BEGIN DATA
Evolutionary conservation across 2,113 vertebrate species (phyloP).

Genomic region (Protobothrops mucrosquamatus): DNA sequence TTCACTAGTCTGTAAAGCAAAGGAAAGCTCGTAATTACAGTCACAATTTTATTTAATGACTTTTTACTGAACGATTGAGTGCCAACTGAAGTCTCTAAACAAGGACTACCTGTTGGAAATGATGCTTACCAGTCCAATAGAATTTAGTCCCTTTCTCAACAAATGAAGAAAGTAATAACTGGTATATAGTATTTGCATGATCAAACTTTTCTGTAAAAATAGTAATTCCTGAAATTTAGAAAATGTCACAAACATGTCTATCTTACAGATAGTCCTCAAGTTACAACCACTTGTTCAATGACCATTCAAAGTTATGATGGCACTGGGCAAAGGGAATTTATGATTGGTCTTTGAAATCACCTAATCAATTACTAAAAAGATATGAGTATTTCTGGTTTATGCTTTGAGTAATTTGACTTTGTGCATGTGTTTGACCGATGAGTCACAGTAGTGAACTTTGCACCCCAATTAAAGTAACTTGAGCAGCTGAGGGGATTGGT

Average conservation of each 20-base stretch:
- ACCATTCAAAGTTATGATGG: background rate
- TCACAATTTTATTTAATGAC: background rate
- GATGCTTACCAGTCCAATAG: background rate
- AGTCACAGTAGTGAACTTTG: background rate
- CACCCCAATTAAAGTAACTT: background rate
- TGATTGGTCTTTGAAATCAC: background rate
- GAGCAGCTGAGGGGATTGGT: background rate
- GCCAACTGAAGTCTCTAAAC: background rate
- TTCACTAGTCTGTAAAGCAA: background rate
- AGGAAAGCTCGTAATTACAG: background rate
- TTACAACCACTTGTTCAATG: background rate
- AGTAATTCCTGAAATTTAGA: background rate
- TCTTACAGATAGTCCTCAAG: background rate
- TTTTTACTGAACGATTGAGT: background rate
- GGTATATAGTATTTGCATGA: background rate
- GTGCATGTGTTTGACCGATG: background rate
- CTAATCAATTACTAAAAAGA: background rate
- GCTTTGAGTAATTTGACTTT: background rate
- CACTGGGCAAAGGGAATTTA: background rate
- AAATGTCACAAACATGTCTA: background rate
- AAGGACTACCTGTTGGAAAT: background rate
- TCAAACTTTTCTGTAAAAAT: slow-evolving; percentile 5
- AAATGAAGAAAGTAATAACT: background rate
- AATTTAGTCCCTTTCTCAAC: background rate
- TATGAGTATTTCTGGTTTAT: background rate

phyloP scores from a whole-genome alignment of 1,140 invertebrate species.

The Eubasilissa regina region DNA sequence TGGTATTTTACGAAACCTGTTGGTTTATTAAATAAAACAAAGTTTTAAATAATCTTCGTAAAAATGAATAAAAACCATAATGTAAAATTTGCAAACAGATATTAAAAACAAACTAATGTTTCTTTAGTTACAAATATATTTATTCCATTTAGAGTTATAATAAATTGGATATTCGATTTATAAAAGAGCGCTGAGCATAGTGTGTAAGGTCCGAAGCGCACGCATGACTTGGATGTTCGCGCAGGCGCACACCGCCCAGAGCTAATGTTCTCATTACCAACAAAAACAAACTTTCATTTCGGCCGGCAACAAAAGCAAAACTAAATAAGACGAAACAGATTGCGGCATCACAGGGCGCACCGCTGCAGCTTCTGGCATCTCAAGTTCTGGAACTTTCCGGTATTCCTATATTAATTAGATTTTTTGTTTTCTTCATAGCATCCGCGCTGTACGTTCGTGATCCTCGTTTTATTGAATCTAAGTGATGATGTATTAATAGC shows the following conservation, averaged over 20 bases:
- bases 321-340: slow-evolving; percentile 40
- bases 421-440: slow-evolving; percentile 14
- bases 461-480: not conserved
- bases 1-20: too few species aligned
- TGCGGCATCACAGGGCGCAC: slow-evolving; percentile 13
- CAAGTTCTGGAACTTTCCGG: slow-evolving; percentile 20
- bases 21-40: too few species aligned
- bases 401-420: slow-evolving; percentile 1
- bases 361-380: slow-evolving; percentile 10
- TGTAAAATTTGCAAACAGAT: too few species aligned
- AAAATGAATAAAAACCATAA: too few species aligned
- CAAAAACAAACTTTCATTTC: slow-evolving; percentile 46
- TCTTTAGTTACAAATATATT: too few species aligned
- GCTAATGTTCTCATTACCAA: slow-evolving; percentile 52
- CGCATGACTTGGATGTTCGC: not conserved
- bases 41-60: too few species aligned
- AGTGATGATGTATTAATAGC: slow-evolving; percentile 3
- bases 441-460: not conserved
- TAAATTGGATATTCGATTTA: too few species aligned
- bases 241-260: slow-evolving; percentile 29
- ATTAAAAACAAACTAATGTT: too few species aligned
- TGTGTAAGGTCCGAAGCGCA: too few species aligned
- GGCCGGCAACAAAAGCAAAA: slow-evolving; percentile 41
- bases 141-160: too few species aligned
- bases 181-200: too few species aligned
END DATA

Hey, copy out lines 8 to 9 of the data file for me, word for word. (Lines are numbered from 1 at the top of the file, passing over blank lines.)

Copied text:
- CACCCCAATTAAAGTAACTT: background rate
- TGATTGGTCTTTGAAATCAC: background rate